So, don’t be a pig, and don’t be a nervous scared-y-cat, either.  Have patience.  Good things come to those who do.

Blessings, my friends.



Posted in economic recovery, fear, investment myths, investment wisdom, market corrections, Market falls, market volatility, Personal Finance, retirement investing, stock rallies, Successful living | Leave a comment

Wow! What a Ride!

First, a few facts:

  • Yesterday’s trading was volatile: After an initial climb, the Dow fell more than 900 points before recovering in the final 15 minutes—with no obvious catalyst—to finish down 1% for the day.
  • The S&P 500 has fallen in 16 of the 21 sessions this month, the most in a single month since October 2008. A 17th dip would be its most in a month since April 1970.

    The forward price/earnings ratio of the MSCI All Country World Index—which tracks performance across 23 developed and 24 emerging markets—has fallen to around 18, its lowest level since early 2016.

    On this day in 1929, the Dow Jones Industrial Average had one of its best days ever, rocketing up 12.3% to 258.47 as John D. Rockefeller, Sr. announced: “There is nothing in the business situation to warrant the destruction of values that has taken place on the exchanges during the past week.” The Dow went on to lose 84% more of its value before bottoming out on July 8, 1932.

We all know that trees don’t grow to heaven. We all know that markets fluctuate. We all know that bad stuff will happen in markets and that recessions are inevitable.

But this waterfall market drop of some 10% this month is a real doozy.

If we go back to the market collapse of October of 2008, a horrific event we all remember, think for a moment what preceded it.  Lehman Brothers had collapsed, Fanny and Freddie – two gargantuan mortgage providers – had failed and were in Federal receivership, Merrill Lynch, Countrywide, and many other large banks had failed.  The US and the world’s financial engines were imploding. And that month, the US stock market fell about 10%.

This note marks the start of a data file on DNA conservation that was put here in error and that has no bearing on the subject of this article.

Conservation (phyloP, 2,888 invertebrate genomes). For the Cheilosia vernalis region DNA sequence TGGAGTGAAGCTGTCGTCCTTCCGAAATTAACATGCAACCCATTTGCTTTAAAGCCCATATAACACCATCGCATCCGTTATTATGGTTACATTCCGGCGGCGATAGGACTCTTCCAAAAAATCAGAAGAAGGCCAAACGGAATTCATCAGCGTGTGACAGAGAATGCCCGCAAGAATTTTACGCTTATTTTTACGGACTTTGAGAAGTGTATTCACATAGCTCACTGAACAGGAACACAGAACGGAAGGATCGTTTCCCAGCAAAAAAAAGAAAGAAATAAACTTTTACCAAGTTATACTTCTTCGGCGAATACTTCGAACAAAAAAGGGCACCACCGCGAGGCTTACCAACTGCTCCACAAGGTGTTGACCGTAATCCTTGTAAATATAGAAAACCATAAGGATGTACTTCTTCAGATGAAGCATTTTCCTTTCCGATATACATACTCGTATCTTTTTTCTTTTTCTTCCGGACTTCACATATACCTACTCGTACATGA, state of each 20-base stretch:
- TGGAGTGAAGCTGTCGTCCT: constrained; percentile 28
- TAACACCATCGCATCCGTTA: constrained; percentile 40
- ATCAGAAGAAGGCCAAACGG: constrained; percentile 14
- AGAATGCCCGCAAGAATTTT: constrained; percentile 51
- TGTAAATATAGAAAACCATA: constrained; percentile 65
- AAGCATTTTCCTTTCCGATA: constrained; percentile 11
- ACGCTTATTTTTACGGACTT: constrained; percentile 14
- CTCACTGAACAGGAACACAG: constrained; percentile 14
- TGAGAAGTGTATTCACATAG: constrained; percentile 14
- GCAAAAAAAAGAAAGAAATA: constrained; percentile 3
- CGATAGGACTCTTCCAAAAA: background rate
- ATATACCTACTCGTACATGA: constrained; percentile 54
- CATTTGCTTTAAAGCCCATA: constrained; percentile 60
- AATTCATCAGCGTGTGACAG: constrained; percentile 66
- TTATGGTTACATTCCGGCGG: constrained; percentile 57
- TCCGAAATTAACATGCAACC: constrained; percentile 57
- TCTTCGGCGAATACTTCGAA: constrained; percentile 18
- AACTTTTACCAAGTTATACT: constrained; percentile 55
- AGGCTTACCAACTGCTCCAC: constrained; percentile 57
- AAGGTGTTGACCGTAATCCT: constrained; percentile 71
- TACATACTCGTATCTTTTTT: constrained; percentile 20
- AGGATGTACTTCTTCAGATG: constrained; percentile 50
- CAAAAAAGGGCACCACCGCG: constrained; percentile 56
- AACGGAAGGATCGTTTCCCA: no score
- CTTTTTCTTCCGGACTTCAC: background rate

This October, I walk out my back door, I look up into a cloudless night and a starry sky. I hear no noise of war or chaos, armies are not marching in the street, financial markets are sound,  our unemployment rate is 3.7%, interest rates on 30-year US Treasuries are about half the historic, long-term average for bonds of that maturity, inflation is modest, and our economy grew 4.2 % in the spring quarter and 3.5% in the summer quarter. Are there troubles at home and around the world?  Yes.  But nothing resembles the shambles October of 2008. Yet our markets have replicated the collapse of ten Octobers ago.

Is a recession about to envelop us?  I don’t see it, because such data points as I mention in the preceding paragraph do not accompany the entrance of recessions. However!!! confidence is the life blood of investing, and events like we’ve seen this month do terrible damage to investor confidence.

If you are scared over what’s happened this month, then you’re human.  This is a scary time for any investor except for fools, madmen, and the most hardened of experienced investors who knows, every day, that the cure for low prices is low prices.

Most market falls have some explanations that offer some understanding as to why things are falling apart.  Oct. of 2008, we’ve covered above. The summer and fall of 2011 when the S&P fell about 20% could be attributed to America’s credit rating being downgraded.  The summer of 2015, there was the China scare.

But now? I guess all I can say is “Stay tuned,” as if this is a television drama which has been written for weekly viewers who enjoy terror.

But this too shall pass.  Patience gains all.  I hope my readers and investors will not do anything precipitously that would “book” the kind of losses we’ve experienced only on paper to this point.  For, as of today, unless you have sold into this madness, you haven’t lost anything.

God bless us all.

Posted in economic recovery, fear, investment myths, investment wisdom, market corrections, Market falls, market volatility, retirement investing, saving, stock rallies, Successful living | Leave a comment